The hype was writ large in the days before the budget announcement; it was made amply evident that it would be a ‘happy budget’ – in other words, pleasing to the public and not the select few, the much-awaited harbinger to the passive passing on of the benefits to the man on the street. Finally.
In the weeks prior to the budget hyperbole, the enduring automobile industry in Pakistan had rebounded, buoyed by the easing of the Covid-19 onslaught, releasing of pent-up demand, new entrants finally in the fray, lower interest rates triggering loans for purchase, higher economic activity, overall increased consumer spending and a rupee that had clawed back Rs 10 of its loss to the dollar.
Though not quite the proverbial phoenix rising from the ashes, the industry nevertheless registered consistent growth since the beginning of FY 2020-21 over FY 2019-20. Sales increased by 46% in January 2021 to 17,515 units compared to the same period last year. This was followed by a 35% increase in February (16,436 units sold) and a whopping 198% in March 2021, when 20,801 vehicles were sold against only 6,986 in March 2020, with the overall growth from July-March 2021 a decent 35% over the same period last year.
In this perspective, the budget unravelled a stream of tax relief and exemptions for most industries, a fair amount of which fell into the automobile industry’s lap. Winners here were small vehicles, the notion being to make these more affordable to the middle class, raise revenues for manufacturers (and taxes for the government) and jumpstart the industry. Specifically, locally manufactured cars with engine capacities under 850cc were exempt from Value Added Tax (VAT), with a further slice in sales tax on prices, down from 17% to 12.5%. This would positively impact Pak Suzuki, Regal Motors and United Motors – the three local assemblers that roll out cars in this category.
All other vehicles would also not go away empty handed. The 2.5% Federal Excise Duty (FED) on all such vehicles was phased out completely. Other big beneficiaries were electric vehicles (EVs). In an emphatic nod to climate-friendly vehicles, these were exempted from VAT and subject to a mere one percent sales tax on locally produced EVs. There was also some stick for impatient buyers with extra money ready to enable immediate deliveries for their ordered vehicles. Known as the “on” price, all such extra money would be taxed (although unclear as to the percentage) to keep a check on the out-line buying of cars.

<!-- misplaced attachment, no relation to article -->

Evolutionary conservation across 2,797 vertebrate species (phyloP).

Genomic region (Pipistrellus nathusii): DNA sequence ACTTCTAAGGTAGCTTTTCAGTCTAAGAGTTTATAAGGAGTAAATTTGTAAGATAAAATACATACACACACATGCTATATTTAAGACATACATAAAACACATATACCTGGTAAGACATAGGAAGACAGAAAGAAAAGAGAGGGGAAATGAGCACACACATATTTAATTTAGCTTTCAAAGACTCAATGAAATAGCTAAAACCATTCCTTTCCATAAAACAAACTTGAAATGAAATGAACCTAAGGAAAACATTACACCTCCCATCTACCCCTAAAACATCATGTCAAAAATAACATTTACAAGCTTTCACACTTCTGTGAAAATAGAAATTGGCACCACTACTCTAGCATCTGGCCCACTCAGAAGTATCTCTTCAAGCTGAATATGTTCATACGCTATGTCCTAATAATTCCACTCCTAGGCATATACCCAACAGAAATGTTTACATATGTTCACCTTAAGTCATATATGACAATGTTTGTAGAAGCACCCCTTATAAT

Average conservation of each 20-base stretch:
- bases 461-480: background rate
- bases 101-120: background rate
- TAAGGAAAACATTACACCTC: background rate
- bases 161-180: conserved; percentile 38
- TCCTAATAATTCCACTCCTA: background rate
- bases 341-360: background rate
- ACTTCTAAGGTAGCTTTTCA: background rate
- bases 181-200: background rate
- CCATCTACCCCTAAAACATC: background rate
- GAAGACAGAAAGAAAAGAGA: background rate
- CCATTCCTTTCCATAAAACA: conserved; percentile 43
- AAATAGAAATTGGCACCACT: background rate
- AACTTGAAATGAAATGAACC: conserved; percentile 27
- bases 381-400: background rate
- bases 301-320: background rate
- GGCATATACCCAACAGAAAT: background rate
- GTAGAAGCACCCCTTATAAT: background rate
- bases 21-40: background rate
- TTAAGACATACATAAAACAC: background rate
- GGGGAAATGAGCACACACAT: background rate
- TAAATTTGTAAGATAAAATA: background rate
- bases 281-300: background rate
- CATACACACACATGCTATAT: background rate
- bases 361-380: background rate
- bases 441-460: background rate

Whither, the Auto Policy 2016-21?
The Automobile Policy 2016-21 officially ended on June 30, 2021 and most analysts believe it failed to achieve any rolling out of small, affordable 800cc and below cars by new international entrants, despite Greenfield policies and tax free regimes. Although at an estimate, some one billion dollars’ worth of investment was attracted, mainly from Korea and Japan, the scampering was mostly towards high-priced sports utility vehicles (SUVs) and high engine power models. There was also little movement on the ground from Western investors, despite initially indicative interest levels. Not much of an achievement when the core vision of the five-year policy was to attract foreign manufacturers, increase competition to enhance car features and lower prices and facilitate the middle class by improving their purchasing might.
Another pet peeve among consumers was that the strengthening of the rupee had not inspired local manufacturers to reduce prices; they dismissed the stronger rupee as a fractional adjustment, offset by increasing the prices of imported completely knocked down (CKD) kits.